Eminem was a leading example of white male rappers being more than capable of making it in the hip-hop industry. But whatever influence Eminem had on his working-class fanbase, particularly on those who voted for Trump, may just about have vanished. “And any fan of mine who is a supporter of his, I’m drawing in the sand a line. You’re either for or against and if you can’t decide who you like more in your split on who you should stand beside, I’ll do it for you with this. Fuck you!” was Eminem’s closing verse in his freestyle rap.
The song ‘Untouchable’ deals with racism in America but Eminem goes about conveying his message in a very controversial manner. Eminem criticises Trump for dividing people but lyrics like “Fuck your Republican views” doesn’t exactly bring people together. ‘Untouchable’ also brings to light the collective and undeniable guilt for the historical beginnings of his country (“In a country that claims that its foundation was based on United States ideals / That had its Natives killed”). In addition, lyrics like “I admit, there have been times where it’s been embarrassin’ to be a…..white boy” is another reason why the white demographic of his fanbase may not look at this new album with high regard.
On ‘Like Home’, featuring Alicia Keys, Eminem fares slightly better, putting Trump directly in the firing line. Here, Eminem says Trump is a racist, Hitlerian President (“Someone get this Aryan a sheet” and “So basically, you’re Adolf Hitler!”). This will appeal to Trump’s detractors and may win Eminem a few new fans. But does this claim end all reasonable debate around other Trump-related issues that should be at the forefront? For example, Eminem asks the question “Why you think he banned transgenders from the military with a tweet?”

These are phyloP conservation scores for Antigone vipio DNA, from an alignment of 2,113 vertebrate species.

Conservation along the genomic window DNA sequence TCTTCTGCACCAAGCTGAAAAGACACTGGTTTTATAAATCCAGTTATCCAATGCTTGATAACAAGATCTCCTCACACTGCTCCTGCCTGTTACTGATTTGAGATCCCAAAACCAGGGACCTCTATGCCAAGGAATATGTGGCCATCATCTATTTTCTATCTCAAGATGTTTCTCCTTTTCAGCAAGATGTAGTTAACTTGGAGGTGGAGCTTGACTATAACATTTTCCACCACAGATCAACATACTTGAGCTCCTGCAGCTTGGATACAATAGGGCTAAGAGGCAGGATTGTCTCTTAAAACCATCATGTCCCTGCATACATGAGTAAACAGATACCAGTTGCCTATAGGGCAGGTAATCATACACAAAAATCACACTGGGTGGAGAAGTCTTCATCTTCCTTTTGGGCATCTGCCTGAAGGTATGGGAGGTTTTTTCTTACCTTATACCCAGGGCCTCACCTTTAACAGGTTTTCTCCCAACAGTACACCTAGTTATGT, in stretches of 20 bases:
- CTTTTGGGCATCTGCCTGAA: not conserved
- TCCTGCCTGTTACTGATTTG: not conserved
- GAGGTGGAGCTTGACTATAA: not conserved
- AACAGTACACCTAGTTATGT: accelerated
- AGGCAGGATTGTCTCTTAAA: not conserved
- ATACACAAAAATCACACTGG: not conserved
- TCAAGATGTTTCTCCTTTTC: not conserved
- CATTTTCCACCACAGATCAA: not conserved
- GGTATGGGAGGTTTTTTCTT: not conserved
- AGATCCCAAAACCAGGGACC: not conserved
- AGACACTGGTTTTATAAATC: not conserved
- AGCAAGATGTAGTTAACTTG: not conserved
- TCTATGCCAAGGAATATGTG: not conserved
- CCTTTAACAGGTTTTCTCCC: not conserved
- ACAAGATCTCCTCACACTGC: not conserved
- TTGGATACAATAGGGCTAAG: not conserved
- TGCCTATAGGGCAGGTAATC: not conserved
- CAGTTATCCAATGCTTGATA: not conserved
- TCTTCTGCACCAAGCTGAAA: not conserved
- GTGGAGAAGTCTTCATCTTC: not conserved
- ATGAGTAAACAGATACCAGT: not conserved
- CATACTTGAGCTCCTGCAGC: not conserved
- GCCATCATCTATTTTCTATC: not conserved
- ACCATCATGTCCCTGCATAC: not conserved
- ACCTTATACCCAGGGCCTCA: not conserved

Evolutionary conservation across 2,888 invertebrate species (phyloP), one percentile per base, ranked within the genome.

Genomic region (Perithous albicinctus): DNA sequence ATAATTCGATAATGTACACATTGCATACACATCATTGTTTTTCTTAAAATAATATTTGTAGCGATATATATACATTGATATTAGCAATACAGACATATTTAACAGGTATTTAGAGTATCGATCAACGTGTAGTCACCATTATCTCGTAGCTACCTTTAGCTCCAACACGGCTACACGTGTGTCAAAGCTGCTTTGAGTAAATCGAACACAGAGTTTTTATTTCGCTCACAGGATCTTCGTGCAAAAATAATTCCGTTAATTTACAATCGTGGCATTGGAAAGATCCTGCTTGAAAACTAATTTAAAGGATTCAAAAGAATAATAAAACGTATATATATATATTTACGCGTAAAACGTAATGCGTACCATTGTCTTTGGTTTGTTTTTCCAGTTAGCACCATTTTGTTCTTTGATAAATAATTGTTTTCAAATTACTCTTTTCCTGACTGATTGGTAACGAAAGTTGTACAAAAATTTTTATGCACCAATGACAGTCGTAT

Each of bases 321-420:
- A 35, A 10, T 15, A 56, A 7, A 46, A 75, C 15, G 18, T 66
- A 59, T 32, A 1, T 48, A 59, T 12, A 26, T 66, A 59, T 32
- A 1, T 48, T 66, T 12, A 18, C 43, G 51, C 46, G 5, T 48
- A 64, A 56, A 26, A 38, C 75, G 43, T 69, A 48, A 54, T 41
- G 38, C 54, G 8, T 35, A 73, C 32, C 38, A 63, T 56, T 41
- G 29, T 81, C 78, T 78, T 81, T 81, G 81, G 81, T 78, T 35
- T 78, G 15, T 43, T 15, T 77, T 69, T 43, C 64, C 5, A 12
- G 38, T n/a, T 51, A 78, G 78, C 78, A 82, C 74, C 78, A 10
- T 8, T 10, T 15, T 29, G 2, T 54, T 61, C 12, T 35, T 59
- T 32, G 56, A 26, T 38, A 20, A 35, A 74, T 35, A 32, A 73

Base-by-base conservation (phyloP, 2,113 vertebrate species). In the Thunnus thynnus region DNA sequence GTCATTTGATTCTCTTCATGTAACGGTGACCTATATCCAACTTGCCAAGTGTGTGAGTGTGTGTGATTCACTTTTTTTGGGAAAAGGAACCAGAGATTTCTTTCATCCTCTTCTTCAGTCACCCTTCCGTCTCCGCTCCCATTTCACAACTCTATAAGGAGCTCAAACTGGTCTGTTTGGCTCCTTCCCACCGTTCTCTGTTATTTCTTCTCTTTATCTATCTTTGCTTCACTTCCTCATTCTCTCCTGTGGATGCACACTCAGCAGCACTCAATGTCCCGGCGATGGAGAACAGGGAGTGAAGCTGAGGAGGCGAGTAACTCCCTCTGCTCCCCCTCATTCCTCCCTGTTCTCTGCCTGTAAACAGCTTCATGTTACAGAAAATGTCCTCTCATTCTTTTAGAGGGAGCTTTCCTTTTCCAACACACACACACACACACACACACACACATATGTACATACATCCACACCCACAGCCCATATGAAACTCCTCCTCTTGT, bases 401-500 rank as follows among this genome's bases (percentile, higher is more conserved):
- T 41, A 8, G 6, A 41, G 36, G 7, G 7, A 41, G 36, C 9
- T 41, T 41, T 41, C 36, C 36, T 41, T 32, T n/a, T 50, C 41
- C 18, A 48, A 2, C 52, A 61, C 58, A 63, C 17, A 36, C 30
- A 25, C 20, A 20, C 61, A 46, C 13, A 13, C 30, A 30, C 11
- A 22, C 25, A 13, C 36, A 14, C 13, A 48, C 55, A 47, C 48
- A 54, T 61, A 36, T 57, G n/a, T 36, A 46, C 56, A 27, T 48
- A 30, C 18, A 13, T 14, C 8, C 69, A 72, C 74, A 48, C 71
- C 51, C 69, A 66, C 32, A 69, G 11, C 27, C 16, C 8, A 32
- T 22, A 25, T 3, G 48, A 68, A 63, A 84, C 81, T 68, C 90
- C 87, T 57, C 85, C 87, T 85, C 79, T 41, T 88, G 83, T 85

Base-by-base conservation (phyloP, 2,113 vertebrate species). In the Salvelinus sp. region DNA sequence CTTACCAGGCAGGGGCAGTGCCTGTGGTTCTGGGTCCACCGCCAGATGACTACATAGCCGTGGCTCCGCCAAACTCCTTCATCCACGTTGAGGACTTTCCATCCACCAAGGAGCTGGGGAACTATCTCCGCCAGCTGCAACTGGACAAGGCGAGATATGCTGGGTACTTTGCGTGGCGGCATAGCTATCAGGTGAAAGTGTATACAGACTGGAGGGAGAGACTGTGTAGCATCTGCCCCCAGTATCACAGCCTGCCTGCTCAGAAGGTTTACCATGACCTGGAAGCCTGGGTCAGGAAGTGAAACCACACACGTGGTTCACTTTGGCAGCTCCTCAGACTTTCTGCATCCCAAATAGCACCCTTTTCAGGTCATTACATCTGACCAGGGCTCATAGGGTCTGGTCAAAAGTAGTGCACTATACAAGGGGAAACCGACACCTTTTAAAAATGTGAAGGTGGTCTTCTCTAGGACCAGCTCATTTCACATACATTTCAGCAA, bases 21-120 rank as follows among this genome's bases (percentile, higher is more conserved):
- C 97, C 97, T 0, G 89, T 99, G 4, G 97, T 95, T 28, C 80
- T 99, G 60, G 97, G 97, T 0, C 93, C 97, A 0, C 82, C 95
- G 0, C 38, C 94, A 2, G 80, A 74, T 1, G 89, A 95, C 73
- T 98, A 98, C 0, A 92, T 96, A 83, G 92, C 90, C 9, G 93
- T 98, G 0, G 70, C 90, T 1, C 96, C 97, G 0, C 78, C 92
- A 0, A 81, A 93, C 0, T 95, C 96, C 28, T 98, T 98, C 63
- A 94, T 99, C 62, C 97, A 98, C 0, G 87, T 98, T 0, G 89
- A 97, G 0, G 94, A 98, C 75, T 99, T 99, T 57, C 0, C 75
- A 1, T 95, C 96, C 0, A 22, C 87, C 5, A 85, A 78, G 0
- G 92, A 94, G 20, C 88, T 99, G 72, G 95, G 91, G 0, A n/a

‘Framed’ revisits the Slim Shady horrorcore style of albums past, and Ivanka Trump is the murder victim. Overall, ‘Framed’ is one of the better songs on Revival apart from its chorus which features the excruciatingly whiny emphasis on the end words, every few lines. ‘Remind Me’ effectively uses samples from ‘I Love Rock N’ Roll’ by Joan Jett & The Blackhearts as he flashes back to the first time he met his ex-wife Kim. The timing of Joan Jett’s lyrical samples with Eminem’s is executed nicely. There’s also another anti-Trump reference hidden within for good measure.
Another huge problem with Revival is that some of the collaborations are underwhelming. Alicia Keys on ‘Like Home’, P!nk on ‘Need Me’ and Skylar Grey on ‘Tragic Endings’ are the exceptions, especially the latter. But by far the worst song featuring a guest artist is ‘River’ with Ed Sheeran. Eminem raps ardently about a love triangle story involving an abortion which is then disastrously spoilt by Sheeran’s vocally incompatible chorus that consists of typical Sheeran-esque drivel that would have been right at home on ÷. Eminem and Sheeran are, quite simply, woefully mismatched.
The listener is left with the impression that Eminem, who was once considered a legendary hip-hop artist back in his hey-day, is trying desperately to salvage his reputation, hence the record’s title. But the bottom line is that this album is the antithesis of a revival. Despite its runtime being similar to that of other albums in his catalogue, it is a real struggle to recall well over half the content. This needs to be said: Revival has ended Eminem’s musical career. (4/10) (Harry Beynon)
Listen to Revival by Eminem here via Spotify, and tell us what you think below!
Tags: Aftermath, album, Eminem, Harry Beynon, hip hop, Interscope, Marshall Mathers, review, Revival